Factsheet: H.R. 6139 Does Not Exclude Payday Lenders from Federal Charter Bill

30-day Loan-Term Threshold Does Not Curb Predatory Loans

H.R. 6139, the “Consumer Credit Access, Innovation, and Modernization Act,” was introduced July 12, 2012 by Rep. Luetkemeyer (R-MO) and Rep. Baca (D-CA) to create a federal charter under the Office of Comptroller of the Currency for nonbank lenders.  H.R. 6139 is likely to remove federally-chartered nonbank lenders from supervision by the new Consumer Financial Protection Bureau, exempts these lenders from state licensing and supervision, and preempts state usury and rate caps for federally chartered lenders.  H.R. 6139 also repeals a key protection of the federal Truth in Lending Act.  No lender will be required to quote the annual percentage rate (APR) for any loan of one year or less in term, denying consumers essential cost comparison information and giving short-term lenders an unfair advantage over other lenders.

H.R. 6139’s backers claim that payday lenders will not benefit from this bill, because nonbank entities must make loans of 31 days or more in duration to receive a federal charter.[1] This claim is simply not true.  A 30-day loan limit threshold will not prevent payday or similar lenders from receiving a federal charter:

  • A 30-day loan term is not a defining characteristic of a payday loan.  The Consumer Financial Protection Bureau’s supervision guidance for payday lending does not use loan length to describe the payday loans subject to CFPB oversight.  CFPB defines “payday loans” as generally having three features: small-dollar loan amounts, borrowers must repay quickly, and borrowers must give lenders access to repayment through a claim on the borrower’s deposit account.[2] In providing an example of a payday loan subject to its jurisdiction, CFPB uses a six-month open-end credit product.  It makes no reference to a 30-day term to distinguish “payday” from other loans.
  • State laws that authorize and define payday lending often permit longer loan terms or set no limit at all.  The majority of the states that authorize some version of payday lending define these loans as being longer than 30-days in length.  Twenty-eight states define payday loans as 31-days or longer, or with no maximum loan term.  All a payday lender would have to do to qualify for a federal charter under this bill is to tweak its loans to have a 31-day or longer term.  Since the payday loan industry is expert at adjusting loan terms to evade state consumer protections, it is highly likely they would do so to get a federal “blank check” to evade state usury laws and consumer protections.

  • The Department of Defense defined payday loans subject to the Military Lending Act as closed-end loans with terms of 91 days or less.[3] Although the DoD definition effective September 1, 2007 to implement the John Warner National Defense Authorization Act of 2007 was criticized as too narrow, it describes a product with three-times the loan duration as H. R. 6139 employs to presumably exclude “payday lending” by federal charter holders.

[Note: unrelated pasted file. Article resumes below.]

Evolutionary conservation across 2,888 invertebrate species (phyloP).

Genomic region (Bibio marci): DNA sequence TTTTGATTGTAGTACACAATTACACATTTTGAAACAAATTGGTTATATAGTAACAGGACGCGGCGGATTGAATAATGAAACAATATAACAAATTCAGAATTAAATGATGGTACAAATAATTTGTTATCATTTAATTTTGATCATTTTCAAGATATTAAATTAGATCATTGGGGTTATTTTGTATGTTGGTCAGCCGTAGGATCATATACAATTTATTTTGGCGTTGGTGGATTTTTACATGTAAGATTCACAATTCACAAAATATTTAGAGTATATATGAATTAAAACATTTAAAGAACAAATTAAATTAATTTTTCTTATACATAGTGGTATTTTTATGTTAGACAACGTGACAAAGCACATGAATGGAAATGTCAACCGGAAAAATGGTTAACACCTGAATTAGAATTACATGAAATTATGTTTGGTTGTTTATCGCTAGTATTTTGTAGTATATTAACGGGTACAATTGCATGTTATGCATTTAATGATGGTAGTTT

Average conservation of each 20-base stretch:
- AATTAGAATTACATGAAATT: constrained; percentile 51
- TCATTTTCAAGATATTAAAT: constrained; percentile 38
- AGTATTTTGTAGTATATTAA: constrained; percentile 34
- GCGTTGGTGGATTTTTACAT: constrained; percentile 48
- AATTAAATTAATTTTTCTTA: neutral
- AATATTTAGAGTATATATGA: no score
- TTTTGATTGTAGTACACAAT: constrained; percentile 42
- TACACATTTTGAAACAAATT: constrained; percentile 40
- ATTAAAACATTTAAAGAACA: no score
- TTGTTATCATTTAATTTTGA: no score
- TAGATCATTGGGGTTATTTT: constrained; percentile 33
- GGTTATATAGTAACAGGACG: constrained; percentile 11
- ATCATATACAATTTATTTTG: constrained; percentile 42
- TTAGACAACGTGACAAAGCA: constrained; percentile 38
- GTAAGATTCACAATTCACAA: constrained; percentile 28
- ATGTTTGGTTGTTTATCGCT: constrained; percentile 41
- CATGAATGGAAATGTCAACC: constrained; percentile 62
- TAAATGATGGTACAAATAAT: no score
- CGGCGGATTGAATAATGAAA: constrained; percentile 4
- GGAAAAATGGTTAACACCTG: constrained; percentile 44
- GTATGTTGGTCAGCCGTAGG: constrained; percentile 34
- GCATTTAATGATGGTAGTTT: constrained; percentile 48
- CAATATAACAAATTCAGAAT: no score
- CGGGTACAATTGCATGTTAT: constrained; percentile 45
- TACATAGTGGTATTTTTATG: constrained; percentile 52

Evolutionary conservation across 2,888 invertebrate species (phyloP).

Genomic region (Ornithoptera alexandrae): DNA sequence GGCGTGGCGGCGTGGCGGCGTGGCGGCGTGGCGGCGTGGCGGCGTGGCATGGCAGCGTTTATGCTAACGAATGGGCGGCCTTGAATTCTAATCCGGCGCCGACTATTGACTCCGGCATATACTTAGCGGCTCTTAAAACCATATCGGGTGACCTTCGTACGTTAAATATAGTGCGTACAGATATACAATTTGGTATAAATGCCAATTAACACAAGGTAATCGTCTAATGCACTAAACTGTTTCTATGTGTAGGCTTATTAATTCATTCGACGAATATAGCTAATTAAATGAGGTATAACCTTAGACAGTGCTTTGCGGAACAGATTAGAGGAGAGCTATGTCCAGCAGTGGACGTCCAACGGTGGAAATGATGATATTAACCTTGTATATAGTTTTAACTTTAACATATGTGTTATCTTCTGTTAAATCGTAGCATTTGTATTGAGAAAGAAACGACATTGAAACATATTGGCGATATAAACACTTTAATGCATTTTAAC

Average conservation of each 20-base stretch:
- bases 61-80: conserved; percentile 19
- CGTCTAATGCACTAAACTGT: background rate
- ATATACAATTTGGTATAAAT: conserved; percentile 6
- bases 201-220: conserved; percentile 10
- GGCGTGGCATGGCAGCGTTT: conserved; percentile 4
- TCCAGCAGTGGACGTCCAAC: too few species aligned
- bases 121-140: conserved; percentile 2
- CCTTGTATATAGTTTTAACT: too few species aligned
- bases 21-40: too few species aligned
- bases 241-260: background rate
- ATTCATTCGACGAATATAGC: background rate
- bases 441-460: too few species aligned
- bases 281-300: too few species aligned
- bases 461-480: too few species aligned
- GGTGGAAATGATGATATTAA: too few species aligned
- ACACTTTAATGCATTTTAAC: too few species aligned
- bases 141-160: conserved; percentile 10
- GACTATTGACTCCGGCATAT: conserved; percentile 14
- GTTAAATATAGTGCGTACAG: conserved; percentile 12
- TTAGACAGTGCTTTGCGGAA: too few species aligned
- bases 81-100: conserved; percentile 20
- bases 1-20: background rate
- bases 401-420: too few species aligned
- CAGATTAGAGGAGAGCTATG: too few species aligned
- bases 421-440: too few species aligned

H.R. 6139’s 30-day rule to exclude some payday lending does nothing to curb longer-term loans with the same characteristics as payday loans.  National Consumer Credit Corporations would still be in the business of making triple-digit rate loans that put key borrower assets at risk.  A 30-day cut off does not exclude these products that pose the same risks as payday loans:

  • One-month car title loans at 300 percent APR, secured by title to a vehicle owned by the borrower.
  • Online installment loans at rates of 300 percent APR and higher.  Online installment loans are typically involve larger amounts of money and longer repayment terms, but still cost payday-loan rates.
  • Repeat-renewal online loans that cost up to 780 percent APR.[4] As a recent FTC complaint illustrates, a $300 online loan costing 684.38% APR was set up to be paid with finance charge-only payments for three paydays before paying down any loan principle.  To pay this loan under the default payment schedule would take ten paydays and cost a total finance charge of $675 on the $300 loan for a total repayment amount of $975.[5]

H.R. 6139 allows federal charter-holders to escape key consumer protections, including:

  • Product restrictions under state payday loan, car title loan, check cashing, and small installment lending laws. For example, Virginia requires two pay cycles as the minimum term for a payday loan, while Colorado sets a minimum six-month term for these loans.
  • State usury caps, rate caps, fee limitations.  The Comptroller of the Currency and any governmental entity is prohibited from imposing a rate cap on federally-chartered non-bank lenders.  State ballot votes to curb predatory lending would not impact federally-chartered payday lenders.  For example, Montana voters recently adopted a 36 percent APR rate cap for all small loans.
  • State supervision of federal charter holders, leaving oversight of these lenders up to the Office of Comptroller of the Currency which has no experience with nonbank supervision.  OCC would be prohibited from curbing lending via the Internet.

 

[1] H. R. 6139.  Section. 3.  National Consumer Credit Corporations (e)(2)(G)(iii), see page 18, lines 24-25.

[2] CFPB Examination Procedures:  Short-Term, Small-Dollar Lending, p. 2.  http://files.consumerfinance.gov/f/2012/01/Short-Term-Small-Dollar-Lending-Examination-Manual.pdf

[3] 32 CFR Part 232.3 (b) (1)(i) defines a payday loan for purposes of the Military Lending Act.

[4] CFA Survey Online Payday Lenders September 2011,   http://www.consumerfed.org/pdfs/CFAsurveyInternetPaydayLoanWebsites.pdf

[5] FTC v. AMG Services, et al., www.ftc.gov/os/caselist/1123024/index.shtm